Before the Federal Bilingual Education Act: Legislation and LivedExperience in California
Peabody Journal of Education: Issues of Leadership, Policy, and Organizations, Vol. 85, No. 4
Natalia Mehlman Petrzela, Eugene Lang College, New School University
The federal Bilingual Education Act (BEA; 1968) augured a new era in the national politics of diversity, schooling, and state, and California became symbolic of the problems and promise of bilingual pedagogy. This article explores how the BEA was pivotal not only in conceiving a federal commitment to the educational achievement of limited-English-speaking children but also in spurring state and local action. Yet close attention reveals how philosophically and fiscally limited were the terms of the federal act. California had been experimenting with bilingual education in many districts, where innovative programs operated independently of state or federal involvement. On one hand, the emerging legislative structure embodied by the federal BEA pushed districts and states to question the received attitudes about Mexican American underachievement that permeated their practice. On the other hand, the BEA supplanted earlier, locally developed programs, increasing oversight and enforcement and often casting districts as villains and at times even checking adventurous earlier programs. In the 1960s, Californians as well as national politicians and educators engaged in an unprecedented, bipartisan dialogue about bilingual education, in which California conservatives earnestly advocated albeit moderate programs during these early but crucial years in the modern history of bilingual education.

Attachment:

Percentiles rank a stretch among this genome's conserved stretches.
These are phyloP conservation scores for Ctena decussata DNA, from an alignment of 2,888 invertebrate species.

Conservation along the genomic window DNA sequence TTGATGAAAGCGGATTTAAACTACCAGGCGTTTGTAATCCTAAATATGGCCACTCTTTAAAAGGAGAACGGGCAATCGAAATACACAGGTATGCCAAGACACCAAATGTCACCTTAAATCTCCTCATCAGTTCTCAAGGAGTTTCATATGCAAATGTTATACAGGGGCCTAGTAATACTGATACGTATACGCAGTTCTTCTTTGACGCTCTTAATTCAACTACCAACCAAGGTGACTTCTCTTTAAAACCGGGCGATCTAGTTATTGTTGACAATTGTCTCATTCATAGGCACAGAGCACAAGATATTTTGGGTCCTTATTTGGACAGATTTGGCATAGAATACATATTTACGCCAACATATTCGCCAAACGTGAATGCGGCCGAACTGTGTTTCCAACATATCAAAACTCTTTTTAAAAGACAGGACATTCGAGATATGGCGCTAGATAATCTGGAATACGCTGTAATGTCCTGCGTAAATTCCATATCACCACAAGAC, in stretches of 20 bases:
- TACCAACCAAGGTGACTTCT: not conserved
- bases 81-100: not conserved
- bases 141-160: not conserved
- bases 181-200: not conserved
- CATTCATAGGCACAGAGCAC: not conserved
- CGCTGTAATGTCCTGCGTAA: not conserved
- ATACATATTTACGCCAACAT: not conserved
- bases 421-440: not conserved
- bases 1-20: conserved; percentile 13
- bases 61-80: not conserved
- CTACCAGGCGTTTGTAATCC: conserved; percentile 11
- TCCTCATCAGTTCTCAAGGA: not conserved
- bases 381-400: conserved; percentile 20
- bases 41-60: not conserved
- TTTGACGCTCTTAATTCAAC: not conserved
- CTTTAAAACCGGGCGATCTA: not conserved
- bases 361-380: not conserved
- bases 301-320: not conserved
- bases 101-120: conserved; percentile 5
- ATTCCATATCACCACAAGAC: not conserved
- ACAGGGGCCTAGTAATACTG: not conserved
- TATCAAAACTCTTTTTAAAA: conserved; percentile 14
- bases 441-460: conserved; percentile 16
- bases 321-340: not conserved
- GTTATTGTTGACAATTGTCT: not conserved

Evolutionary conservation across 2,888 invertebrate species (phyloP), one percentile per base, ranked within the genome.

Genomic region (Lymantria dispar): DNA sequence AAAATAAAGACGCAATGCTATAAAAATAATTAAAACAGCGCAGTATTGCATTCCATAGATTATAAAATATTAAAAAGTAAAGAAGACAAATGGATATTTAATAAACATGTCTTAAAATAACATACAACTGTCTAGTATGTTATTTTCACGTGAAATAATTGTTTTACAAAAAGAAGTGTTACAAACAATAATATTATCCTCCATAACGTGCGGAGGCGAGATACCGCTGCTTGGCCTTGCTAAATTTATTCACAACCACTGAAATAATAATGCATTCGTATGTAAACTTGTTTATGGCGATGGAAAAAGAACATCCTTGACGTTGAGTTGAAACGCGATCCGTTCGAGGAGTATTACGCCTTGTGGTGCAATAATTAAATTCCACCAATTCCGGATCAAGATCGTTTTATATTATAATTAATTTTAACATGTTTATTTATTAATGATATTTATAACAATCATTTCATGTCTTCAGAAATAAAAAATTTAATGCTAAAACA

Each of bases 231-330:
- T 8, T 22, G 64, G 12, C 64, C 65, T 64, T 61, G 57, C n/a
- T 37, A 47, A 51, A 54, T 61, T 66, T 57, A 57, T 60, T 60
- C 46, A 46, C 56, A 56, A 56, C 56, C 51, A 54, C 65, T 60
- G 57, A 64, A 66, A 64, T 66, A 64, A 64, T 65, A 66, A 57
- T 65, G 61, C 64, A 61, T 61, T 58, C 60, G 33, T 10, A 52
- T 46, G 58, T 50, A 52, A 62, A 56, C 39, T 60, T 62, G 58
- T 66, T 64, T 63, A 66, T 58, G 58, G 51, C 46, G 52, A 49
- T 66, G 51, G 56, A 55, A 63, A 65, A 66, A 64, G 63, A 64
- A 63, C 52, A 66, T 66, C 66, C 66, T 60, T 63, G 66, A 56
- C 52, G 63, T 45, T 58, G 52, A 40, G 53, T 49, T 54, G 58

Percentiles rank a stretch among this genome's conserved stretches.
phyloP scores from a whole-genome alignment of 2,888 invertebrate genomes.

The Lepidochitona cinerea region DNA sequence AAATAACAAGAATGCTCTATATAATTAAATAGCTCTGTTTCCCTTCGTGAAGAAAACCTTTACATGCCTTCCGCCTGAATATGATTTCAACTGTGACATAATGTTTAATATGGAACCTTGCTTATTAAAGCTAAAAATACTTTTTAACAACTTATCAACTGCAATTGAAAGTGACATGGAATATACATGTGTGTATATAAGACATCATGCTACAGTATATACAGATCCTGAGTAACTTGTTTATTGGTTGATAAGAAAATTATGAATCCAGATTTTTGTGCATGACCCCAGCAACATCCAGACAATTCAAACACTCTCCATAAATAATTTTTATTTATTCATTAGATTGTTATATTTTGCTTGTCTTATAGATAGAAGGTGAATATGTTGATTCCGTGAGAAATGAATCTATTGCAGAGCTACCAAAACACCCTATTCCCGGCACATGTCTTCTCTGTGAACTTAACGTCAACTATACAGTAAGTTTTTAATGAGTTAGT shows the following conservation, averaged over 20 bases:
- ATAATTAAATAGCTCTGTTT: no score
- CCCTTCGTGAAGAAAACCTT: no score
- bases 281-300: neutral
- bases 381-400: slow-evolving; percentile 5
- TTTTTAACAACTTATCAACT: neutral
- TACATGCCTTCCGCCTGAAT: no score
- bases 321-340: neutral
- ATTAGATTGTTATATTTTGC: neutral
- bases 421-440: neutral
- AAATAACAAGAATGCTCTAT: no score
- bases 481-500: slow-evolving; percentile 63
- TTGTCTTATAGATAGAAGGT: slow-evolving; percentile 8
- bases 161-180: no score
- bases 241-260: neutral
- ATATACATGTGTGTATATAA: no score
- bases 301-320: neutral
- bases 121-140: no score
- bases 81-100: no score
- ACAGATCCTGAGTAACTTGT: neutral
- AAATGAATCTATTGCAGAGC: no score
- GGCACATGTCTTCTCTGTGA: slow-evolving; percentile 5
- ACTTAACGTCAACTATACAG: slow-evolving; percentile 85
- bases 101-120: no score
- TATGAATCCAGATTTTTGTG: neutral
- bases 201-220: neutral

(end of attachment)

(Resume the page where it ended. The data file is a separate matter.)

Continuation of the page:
ABOUT THE AUTHOR
Natalia Mehlman-Petrzela is assistant professor of education studies and history at the New School University and received her Ph.D. in History in 2009 from Stanford University. She studies late 20th-century U.S. social, political, and cultural history and is working on a book tentatively titled Origins of the Culture Wars: Politicizing Sex, Language, School and Family, 1968-78, based on research supported by fellowships from the Whiting and Spencer Foundations.